A Florida pediatrician was arrested Friday for allegedly administering partial vaccines to privately insured children. The vaccines were reserved for the Vaccines for Children Program (VFC) that caters to Medicaid and uninsured kids.

According to the website of the Centers For Disease Control and Prevention: “The Vaccines For Children (VFC) program is a federally funded program that provides vaccines at no cost to children who might not otherwise be vaccinated because of inability to pay.”

“CDC buys vaccines at a discount and distributes them to grantees — i.e., state health departments and certain local and territorial public health agencies — which in turn distribute them at no charge to those private physicians' offices and public health clinics registered as VFC providers,” the website added.

Dr. Ishrat Sohail, a pediatrician from Orlando, Florida, was accused of Medicaid fraud. She was arrested following a joint statement released by the state’s health department and the Office of the Attorney General’s Medicaid Fraud Control Unit on Feb. 23.

“At this time, it is estimated that approximately 500 children may have been impacted,” public health officials announced in a Feb. 23 statement, Newsweek reported. “If your child received vaccines from Dr. Sohail between 2016 and 2018, you should contact a new primary care provider to consider revaccination.”

According to the Florida Department of Health, Dr. Sohail was also accused of giving more than 500 children partial doses of vaccine but charging them in full. She would reportedly leave a portion of the vaccine in the vial and then redraw and use it on a second patient, hence making double the profit.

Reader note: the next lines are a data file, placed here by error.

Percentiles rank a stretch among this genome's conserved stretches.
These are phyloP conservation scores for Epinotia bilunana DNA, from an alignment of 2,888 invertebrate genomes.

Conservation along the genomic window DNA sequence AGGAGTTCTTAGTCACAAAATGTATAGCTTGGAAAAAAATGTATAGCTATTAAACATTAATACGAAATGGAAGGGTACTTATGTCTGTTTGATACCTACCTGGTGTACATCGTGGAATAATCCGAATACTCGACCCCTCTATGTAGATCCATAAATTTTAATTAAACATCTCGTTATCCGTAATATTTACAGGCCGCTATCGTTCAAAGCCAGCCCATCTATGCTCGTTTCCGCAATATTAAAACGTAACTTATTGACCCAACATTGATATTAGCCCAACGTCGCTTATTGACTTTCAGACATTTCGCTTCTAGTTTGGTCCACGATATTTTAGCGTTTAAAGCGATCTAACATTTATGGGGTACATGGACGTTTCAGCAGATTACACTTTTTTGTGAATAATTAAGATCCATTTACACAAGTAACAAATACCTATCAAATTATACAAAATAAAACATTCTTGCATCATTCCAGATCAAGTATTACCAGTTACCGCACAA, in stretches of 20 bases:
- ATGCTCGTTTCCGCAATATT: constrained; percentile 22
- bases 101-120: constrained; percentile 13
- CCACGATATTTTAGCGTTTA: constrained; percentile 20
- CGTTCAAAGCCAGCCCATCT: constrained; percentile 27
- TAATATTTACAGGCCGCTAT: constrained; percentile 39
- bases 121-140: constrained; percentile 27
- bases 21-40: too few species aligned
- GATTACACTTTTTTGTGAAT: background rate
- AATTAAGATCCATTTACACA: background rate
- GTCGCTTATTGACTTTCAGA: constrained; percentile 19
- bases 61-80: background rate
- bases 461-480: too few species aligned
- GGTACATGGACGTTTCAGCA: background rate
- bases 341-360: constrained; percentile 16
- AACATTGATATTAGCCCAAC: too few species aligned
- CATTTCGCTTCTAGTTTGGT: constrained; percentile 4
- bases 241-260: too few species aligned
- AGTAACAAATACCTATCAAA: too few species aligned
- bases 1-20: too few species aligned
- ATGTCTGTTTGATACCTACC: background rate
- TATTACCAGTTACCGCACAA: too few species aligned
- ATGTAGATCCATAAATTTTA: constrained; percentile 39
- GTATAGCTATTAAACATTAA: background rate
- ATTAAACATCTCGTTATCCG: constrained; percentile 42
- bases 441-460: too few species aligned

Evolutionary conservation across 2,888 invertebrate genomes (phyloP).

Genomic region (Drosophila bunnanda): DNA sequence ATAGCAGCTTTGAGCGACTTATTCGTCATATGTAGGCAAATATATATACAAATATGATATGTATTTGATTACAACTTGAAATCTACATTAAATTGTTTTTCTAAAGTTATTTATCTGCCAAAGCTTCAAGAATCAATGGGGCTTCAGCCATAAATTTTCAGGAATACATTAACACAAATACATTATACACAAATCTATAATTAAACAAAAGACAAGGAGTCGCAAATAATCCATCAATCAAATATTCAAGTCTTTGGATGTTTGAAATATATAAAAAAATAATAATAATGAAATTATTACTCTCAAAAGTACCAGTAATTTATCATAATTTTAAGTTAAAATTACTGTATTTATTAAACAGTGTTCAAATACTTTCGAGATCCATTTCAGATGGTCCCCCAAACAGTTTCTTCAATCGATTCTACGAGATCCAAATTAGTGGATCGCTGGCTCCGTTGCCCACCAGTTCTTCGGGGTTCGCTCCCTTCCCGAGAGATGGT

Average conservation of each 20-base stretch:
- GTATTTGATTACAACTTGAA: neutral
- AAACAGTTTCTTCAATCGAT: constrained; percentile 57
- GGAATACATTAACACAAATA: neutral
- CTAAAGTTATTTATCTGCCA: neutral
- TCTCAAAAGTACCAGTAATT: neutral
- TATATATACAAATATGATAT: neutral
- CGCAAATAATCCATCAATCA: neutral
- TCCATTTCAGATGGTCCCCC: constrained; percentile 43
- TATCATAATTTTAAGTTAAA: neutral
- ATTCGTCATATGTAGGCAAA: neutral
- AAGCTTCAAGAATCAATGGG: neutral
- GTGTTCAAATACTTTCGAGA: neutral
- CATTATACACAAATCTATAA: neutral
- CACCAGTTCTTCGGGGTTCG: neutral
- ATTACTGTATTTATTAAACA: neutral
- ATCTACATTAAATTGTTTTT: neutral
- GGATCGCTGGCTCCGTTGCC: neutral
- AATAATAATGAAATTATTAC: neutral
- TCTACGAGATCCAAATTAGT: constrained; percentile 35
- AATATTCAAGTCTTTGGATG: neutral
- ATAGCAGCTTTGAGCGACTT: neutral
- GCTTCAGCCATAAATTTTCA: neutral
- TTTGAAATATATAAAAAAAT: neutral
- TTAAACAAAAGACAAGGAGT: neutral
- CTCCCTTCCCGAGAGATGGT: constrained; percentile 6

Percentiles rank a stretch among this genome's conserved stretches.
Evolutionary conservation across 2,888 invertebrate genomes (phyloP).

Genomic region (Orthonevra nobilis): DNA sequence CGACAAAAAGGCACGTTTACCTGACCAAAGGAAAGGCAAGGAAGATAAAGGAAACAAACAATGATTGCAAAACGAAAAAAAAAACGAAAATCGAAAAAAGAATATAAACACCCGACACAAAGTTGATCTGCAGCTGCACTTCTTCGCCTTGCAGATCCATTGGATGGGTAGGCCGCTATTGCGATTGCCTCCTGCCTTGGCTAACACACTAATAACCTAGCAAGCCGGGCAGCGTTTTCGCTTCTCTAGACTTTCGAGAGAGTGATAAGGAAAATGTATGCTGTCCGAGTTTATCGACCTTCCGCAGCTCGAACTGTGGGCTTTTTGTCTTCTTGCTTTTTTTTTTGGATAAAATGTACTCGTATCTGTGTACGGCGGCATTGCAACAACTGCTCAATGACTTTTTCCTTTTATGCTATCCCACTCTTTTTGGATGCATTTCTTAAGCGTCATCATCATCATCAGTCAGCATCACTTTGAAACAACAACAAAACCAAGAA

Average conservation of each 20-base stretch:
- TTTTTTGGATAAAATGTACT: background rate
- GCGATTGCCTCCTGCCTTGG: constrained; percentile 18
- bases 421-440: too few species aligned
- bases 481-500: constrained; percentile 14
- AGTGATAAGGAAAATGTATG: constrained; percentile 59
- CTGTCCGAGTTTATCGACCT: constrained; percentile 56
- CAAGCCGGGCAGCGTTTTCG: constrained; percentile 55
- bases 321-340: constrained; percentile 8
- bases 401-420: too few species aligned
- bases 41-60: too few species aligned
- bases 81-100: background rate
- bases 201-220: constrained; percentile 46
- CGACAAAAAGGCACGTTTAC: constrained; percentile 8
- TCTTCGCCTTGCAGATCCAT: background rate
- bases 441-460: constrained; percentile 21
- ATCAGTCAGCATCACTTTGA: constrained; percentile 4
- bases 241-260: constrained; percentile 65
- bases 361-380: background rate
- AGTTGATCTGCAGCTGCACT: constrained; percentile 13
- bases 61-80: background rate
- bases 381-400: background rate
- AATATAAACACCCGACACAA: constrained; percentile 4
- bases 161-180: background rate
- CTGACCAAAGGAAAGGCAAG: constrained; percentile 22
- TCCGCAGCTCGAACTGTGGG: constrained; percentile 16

The children who were given partial doses might need to be vaccinated again, the department added, NBC4i reported. 

State officials also warned parents their children might not have received vaccines for the diseases they thought they were getting vaccinated for. Additionally, the accused doctor might have also used unsterile needles when administering the vaccines.

“If your child experienced a severe adverse reaction or infection at the injection site of any vaccine administered by Dr. Sohail or her staff, please contact DOH-Orange epidemiology at 407-858-1485,” officials advised.

Last week, one of Dr. Sohail’s staff members contacted Medicaid Fraud Control Unit and informed them the pediatrician was planning to shred patient files related to the fraudulent vaccine administrations. The anonymous informant’s tip helped law enforcement agents arrest Dr. Sohail before she could get rid of any evidence related to her crime.

This was not the first time Dr. Sohail was accused of Medicaid fraud. During a 2016 visit to her office, VFC providers found two vials of VFC vaccines administered and billed to non-Medicaid and privately insured patients.

After a two-month suspension from the program, Dr. Sohail was put on a “corrective action plan,” which included limiting the number of VFC vaccines.

She was yet again found to be non-compliant with the plan in January 2018. State officials asked for Dr. Sohail’s Florida medical license to be suspended immediately.

Dr. Sohail refused to comment on the ongoing case against her when she left Seminole County Jail, Florida, on Friday.